With the huge volume of spam, it’s tough to know if your message got through. Right now, four out of every five emails sent over the Internet today is spam. With so much junk, it’s easy for your message to get lost, trapped in a junk mail filter, or simply piled up in someone’s ever-expanding inbox. So you start to worry when you haven’t heard back from someone that you emailed a couple of days ago. Hmmmm, you say. Did that person get my message? Should I send it again? If I do, will that bug them? Am I being too pushy? So when you’re on the other side of the email message, it’s really important to reply early and reply often. What you’re doing is letting them know you (a) received the message and (b) that you care. Even if you’re not able to take action on their message right away, replying back with a quick message indicates that you’re not ignoring them. Replying early to a message could be as basic as something like this:
Bob- Thanks for sending this over. I’ll work on this later today. Thanks, Jeff
We’ve found that replying early and often dissipates a lot of anxiety and tension, and allows the person who sent you a message to know that they don’t have to worry about it.
The single most important part of an email message is the From line. If the person you’re sending to doesn’t recognize your name, your message will be at best skipped over. At worst, it will be simply deleted without opening. Most email programs show a friendly display name instead of the plain email address. The From line of your email (friendly display name) should have your full name and organization in it. For example, when I send out an email, my from line reads: Jeff Finkelstein – Customer Paradigm. When someone receives an email from me, it’s pretty clear which person named Jeff the message came from. And if they don’t know me, but know my company instead, they won’t completely ignore my message. But at least a couple of times per week I get an email that was meant for someone else named Jeff, but works at a different company. The culprit is that many people have only their first names listed in the friendly From display line. Most of the time the messages aren’t too racy, but with email programs that automatically fill in an email address when you start to type a first name, it’s easy to email the wrong person something that could be seriously career limiting.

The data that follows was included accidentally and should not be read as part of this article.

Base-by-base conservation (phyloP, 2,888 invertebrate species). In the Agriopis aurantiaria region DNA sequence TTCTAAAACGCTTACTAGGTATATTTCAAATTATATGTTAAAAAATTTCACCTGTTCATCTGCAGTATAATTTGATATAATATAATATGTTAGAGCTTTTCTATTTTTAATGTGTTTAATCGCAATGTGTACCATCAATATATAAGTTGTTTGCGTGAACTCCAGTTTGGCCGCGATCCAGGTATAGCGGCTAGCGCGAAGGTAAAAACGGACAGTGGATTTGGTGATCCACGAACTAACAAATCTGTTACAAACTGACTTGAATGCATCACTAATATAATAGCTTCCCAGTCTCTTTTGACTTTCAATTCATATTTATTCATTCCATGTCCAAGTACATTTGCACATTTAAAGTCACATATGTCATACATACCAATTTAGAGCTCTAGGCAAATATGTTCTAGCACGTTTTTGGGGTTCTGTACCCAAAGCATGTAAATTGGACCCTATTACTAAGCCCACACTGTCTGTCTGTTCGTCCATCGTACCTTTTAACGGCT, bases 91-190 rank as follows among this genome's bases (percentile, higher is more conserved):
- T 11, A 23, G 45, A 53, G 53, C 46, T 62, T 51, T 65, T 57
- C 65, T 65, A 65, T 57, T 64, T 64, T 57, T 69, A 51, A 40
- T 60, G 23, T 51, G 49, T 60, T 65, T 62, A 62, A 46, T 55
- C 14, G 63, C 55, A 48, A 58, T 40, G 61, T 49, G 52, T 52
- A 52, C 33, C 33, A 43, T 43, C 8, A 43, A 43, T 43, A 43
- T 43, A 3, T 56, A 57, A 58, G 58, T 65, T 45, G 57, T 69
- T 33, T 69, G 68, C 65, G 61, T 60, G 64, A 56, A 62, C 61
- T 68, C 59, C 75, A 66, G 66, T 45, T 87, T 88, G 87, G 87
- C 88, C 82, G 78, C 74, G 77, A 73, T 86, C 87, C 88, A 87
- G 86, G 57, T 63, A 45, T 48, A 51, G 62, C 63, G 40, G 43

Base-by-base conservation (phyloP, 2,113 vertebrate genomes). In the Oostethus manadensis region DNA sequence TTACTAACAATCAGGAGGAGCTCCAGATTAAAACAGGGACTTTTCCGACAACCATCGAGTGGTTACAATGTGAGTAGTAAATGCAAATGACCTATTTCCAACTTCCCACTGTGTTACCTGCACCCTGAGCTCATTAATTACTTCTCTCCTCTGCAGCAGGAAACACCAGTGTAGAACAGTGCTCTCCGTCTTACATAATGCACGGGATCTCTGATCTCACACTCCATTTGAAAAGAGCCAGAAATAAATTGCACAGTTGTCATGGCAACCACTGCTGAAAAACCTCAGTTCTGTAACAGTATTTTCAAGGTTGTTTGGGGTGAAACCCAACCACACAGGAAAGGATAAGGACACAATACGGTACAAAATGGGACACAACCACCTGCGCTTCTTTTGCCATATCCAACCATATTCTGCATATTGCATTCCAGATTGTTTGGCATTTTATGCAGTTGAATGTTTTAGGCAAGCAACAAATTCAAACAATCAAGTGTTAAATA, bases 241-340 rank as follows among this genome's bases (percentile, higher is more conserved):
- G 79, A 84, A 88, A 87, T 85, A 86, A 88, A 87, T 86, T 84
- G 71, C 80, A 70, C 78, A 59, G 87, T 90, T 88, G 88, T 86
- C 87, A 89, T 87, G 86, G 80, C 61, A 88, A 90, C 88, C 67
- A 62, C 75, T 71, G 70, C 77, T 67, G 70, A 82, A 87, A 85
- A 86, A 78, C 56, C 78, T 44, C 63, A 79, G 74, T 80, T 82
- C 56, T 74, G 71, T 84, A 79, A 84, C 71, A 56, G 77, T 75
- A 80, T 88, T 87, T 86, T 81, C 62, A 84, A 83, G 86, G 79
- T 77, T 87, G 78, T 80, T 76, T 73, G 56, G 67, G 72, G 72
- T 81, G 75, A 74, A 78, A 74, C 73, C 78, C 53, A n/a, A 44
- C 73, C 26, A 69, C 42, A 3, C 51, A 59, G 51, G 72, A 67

After the From line, the subject line is the second most important part of an effective email. If you forget to include a subject line, your message is much more likely to go into a junk mail folder, or just not be opened. Email marketing professionals live and die by subject lines. A good subject line will sum up what the message is all about, but still entice someone to open the message, read it, and take action. Personalizing a subject line with your company’s name or the recipient’s name or other information can also lead to higher message open rates. Including the company name in the subject line can increase open rates by up to 32 percent to 60 percent over a subject line without branding. (Jupiter Research)